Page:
In autumn, as if you were there … …

It’s steep yes, but beautiful. When the light penetrates a little more, then oaks, beeches and chestnuts gain in size.

The shortcut is not very long, and soon GR path returns to the small paved road, which opens onto a more open space. All around, the universe is dense among hardwood forests from which sometimes rare conifers emerge.

The road then reaches Montégut le Bas. There is nothing here, except a vehicle that begins its beautiful death under a canopy. These car cemeteries are real warts very present on the roads of France, and often in places full of charm.

The landscape is crisscrossed with a veritable Stations of the Cross. It is not Calvary with the stations of the Christian liturgy. Here, each cross has a name, along with a description. There are more than thirty such crosses on the way to Espeyrac.

A brief passage on the paved road, and you’ll find the shortcut again, the slope and the stones on the lane.

In this second shortcut, the slope is a little less steep, but still close to 10% -15%. And still the big trees, oaks, ash trees, maples, beeches and chestnuts, great providers of shade.

And near an abandoned stone cabin, you might even consider a welcome break under the tall trees.

A little above, the stony lane joins a small paved road which leads to an isolated house in the woods.

So, another little tour on the paved road, before finding a third and last time the shortcut that slopes up into the wood.

The path winds its way stealthily, meanders and gently climbs towards the ridge line, in the brush, the lustrous shales where ivy and moss are encrusted, the stones of the path, under the large deciduous trees. There is never a trace of a clearing in this dense forest. The only free spaces are those reserved for the road.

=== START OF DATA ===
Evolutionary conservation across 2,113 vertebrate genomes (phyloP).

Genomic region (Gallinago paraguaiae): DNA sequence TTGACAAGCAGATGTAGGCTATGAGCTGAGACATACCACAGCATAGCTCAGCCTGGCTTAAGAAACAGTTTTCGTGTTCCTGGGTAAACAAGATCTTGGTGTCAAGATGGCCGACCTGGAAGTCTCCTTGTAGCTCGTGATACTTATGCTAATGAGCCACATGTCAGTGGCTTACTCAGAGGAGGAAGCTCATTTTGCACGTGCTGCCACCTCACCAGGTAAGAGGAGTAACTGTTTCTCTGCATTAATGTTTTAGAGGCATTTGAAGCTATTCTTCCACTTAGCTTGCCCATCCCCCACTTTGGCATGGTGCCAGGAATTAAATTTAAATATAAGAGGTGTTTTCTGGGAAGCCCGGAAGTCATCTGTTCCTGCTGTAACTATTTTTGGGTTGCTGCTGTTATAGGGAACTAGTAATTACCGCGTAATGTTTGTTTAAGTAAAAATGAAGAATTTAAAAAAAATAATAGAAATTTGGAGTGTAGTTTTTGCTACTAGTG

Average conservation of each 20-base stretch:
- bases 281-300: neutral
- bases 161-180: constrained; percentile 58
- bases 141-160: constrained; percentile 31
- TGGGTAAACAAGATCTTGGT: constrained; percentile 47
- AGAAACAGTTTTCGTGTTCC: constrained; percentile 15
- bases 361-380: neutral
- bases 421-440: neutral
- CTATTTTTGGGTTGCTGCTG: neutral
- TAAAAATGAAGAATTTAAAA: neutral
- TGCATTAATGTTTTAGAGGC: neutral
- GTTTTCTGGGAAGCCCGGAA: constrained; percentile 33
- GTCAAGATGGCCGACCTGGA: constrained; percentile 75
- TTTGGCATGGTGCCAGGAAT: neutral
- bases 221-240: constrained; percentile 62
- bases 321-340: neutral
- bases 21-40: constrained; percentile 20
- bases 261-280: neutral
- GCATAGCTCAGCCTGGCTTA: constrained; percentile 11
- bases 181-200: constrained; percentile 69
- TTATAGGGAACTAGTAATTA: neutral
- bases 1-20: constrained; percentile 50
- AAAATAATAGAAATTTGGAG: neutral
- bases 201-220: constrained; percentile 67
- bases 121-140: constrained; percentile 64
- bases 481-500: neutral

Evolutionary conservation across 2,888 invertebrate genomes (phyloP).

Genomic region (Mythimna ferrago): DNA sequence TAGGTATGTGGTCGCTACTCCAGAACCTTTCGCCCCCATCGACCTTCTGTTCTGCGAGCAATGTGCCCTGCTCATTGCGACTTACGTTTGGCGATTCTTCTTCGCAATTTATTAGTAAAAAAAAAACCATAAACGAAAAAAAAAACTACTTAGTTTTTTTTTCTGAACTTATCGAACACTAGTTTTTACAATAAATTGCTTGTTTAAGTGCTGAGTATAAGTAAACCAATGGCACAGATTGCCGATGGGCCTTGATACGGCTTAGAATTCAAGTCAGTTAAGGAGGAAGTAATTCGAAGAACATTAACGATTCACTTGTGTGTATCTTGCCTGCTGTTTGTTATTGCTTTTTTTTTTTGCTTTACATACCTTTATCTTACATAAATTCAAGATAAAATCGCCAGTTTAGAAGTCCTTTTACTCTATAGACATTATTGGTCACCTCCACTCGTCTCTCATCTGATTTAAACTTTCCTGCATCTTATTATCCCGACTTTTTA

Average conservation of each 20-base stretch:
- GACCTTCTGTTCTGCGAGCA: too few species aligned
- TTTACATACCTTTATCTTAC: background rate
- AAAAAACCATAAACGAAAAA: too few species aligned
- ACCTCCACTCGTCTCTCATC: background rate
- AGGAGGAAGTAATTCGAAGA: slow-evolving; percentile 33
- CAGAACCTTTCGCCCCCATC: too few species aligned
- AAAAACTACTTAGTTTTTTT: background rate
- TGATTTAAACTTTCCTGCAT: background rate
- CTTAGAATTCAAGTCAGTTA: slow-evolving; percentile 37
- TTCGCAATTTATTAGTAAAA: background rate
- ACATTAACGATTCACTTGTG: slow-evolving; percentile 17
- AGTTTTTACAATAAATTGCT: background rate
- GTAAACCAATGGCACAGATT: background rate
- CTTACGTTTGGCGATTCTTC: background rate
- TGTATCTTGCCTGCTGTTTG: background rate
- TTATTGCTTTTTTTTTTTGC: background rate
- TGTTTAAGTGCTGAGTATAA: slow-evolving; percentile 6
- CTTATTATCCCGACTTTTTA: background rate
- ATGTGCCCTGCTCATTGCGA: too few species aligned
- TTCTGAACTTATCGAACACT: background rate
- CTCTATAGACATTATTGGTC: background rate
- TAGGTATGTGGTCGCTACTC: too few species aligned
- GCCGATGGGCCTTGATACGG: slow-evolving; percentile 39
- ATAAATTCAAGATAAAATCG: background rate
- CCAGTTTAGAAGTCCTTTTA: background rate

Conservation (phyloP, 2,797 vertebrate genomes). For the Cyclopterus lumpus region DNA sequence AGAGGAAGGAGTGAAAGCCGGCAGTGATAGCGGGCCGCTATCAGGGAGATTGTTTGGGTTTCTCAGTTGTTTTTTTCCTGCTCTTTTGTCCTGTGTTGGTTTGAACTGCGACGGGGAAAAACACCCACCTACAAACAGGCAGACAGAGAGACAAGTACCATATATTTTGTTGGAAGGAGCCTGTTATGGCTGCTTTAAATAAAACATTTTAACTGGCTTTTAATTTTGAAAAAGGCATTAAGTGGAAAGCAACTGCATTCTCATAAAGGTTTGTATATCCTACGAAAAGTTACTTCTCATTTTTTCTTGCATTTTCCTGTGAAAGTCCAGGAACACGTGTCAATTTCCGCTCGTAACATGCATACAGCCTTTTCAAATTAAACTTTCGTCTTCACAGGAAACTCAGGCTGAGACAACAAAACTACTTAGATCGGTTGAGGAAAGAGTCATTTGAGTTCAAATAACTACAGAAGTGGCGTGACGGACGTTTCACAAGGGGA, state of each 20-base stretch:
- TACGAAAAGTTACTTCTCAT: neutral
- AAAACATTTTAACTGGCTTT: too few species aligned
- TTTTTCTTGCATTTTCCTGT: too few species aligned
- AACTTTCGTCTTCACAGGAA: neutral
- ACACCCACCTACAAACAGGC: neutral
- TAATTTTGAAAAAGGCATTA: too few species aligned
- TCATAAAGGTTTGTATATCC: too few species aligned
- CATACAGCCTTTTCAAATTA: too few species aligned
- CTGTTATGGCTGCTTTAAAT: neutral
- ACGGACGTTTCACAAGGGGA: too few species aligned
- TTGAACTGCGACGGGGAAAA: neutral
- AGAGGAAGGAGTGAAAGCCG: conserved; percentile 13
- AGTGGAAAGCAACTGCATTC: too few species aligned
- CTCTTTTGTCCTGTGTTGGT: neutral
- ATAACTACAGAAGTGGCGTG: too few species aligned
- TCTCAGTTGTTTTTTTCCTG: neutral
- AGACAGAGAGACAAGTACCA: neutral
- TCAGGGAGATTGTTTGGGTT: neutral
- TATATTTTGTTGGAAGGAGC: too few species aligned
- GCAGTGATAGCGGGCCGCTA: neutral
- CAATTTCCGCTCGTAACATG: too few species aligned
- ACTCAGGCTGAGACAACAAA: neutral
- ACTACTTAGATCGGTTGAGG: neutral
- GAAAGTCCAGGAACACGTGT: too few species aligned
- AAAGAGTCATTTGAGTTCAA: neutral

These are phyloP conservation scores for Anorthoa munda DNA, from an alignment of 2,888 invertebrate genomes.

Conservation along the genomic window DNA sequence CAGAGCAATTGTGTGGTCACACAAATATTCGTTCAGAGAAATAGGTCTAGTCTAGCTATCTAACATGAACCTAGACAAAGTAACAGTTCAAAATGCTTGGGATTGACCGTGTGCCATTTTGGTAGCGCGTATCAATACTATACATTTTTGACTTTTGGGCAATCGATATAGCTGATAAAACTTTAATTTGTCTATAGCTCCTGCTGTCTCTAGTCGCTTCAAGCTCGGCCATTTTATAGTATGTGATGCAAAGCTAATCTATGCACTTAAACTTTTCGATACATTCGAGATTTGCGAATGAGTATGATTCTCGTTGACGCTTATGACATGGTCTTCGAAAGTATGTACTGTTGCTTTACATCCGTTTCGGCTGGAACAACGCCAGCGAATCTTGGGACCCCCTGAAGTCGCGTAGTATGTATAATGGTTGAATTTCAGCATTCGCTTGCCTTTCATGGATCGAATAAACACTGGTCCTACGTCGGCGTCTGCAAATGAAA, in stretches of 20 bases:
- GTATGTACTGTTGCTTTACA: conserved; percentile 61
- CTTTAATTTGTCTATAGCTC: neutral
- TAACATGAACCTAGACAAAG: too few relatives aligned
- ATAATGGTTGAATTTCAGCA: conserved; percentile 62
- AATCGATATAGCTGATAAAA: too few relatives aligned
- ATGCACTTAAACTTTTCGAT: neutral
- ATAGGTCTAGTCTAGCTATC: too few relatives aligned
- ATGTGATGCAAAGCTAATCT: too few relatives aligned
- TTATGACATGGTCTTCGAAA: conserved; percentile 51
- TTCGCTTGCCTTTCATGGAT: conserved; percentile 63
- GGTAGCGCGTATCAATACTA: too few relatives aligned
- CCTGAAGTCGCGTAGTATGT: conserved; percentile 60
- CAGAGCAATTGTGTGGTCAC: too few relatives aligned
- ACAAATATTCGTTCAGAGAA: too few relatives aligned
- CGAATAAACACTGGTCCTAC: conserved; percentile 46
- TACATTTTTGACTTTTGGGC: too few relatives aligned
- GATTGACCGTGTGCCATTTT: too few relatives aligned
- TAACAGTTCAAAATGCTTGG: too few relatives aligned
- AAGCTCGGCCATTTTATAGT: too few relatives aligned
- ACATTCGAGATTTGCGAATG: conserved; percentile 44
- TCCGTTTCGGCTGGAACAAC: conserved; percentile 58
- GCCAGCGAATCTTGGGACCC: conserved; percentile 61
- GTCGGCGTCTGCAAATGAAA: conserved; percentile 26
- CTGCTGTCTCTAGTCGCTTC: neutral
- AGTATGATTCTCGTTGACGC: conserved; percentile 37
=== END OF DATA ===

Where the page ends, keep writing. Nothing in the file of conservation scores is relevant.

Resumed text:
In Montegut Haut, the ball of shortcuts and pins comes to an end.

The tar, unfortunately some will say, will accompany you to the top of the ridge, on the plateau. The road passes slowly, deploying on both sides of the road strong, sharp, thick hedges, lined with numerous shrubs that give it the appearance of a coppice. Here the forest is clear. They are tall isolated trees, chestnut trees, oaks, ash trees for the majority. You also see here wild cherry trees. Under the high forest grows a thick copse of shrubs, small trees, wild grasses and ferns.

The road then gets to a place called Riou del Prat. The slope is always sustained, between 10% and 15%, rarely a little more. Here, there are no villages, or even hamlets, just beautiful stone houses, isolated by the side of the road.

Beyond Riou del Prat, the slope remains just as steep, often more than 10%. You’ll see maple trees, chestnut trees that accompany the other hardwoods. From Estaing, it’s a real treasure for botany classes here. There are even conifers sticking out their noses.

Higher up, the country opens up a bit, and the road reaches another locality in the meadows, that of La Bernarderie, a stone farmhouse by the road.